Truth as Brutality

Schwartz, Delmore
October 1953
New Republic;10/19/53, Vol. 129 Issue 12, p18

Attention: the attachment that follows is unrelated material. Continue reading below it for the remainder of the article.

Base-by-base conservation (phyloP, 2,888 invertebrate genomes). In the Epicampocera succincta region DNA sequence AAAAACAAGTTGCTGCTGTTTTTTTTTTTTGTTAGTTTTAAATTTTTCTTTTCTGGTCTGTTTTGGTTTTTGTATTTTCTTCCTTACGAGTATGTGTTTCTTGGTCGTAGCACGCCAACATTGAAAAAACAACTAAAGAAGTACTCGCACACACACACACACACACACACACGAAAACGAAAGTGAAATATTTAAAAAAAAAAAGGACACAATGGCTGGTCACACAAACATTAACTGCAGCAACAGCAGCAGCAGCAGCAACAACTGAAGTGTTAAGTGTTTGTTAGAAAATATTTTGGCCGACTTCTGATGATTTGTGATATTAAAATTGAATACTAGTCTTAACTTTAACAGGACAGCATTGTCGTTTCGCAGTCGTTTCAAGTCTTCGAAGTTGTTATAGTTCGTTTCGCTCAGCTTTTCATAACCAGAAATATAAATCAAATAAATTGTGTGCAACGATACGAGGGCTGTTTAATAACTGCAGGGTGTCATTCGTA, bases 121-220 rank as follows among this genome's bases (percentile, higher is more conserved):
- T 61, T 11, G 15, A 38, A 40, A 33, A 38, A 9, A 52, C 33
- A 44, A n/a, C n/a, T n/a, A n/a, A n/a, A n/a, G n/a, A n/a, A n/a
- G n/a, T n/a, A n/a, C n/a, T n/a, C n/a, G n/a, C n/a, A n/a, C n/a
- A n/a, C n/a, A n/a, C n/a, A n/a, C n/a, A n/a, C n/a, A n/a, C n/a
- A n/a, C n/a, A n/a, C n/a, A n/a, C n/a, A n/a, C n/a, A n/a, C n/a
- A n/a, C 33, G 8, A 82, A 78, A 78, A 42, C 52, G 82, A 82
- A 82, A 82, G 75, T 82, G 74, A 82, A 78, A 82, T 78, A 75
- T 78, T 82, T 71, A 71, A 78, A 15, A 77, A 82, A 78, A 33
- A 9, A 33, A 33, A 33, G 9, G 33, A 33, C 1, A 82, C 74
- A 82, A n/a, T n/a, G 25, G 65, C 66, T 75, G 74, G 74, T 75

The article evaluates the book "The Present and the Past," by Ivy Compton-Burnett. The sympathetic characters in Ivy Compton-Burnett's thirteenth novel are paved with good intentions and truth is a word they use frequently and passionately. An eight year old boy tells his middle-aged father insultingly: "You don't know the truth of things and I have always known (it) ." "There is no such thing as truth," says his seven year old sister when told of the Bible's essential "truth." As in all her' novels, Compton-Burnett relies almost wholly on dialogue, and the plot serves chiefly as a springboard for loaded appalling conversational duels: one sometimes feels that if machine guns could converse, this is precisely what they would say.


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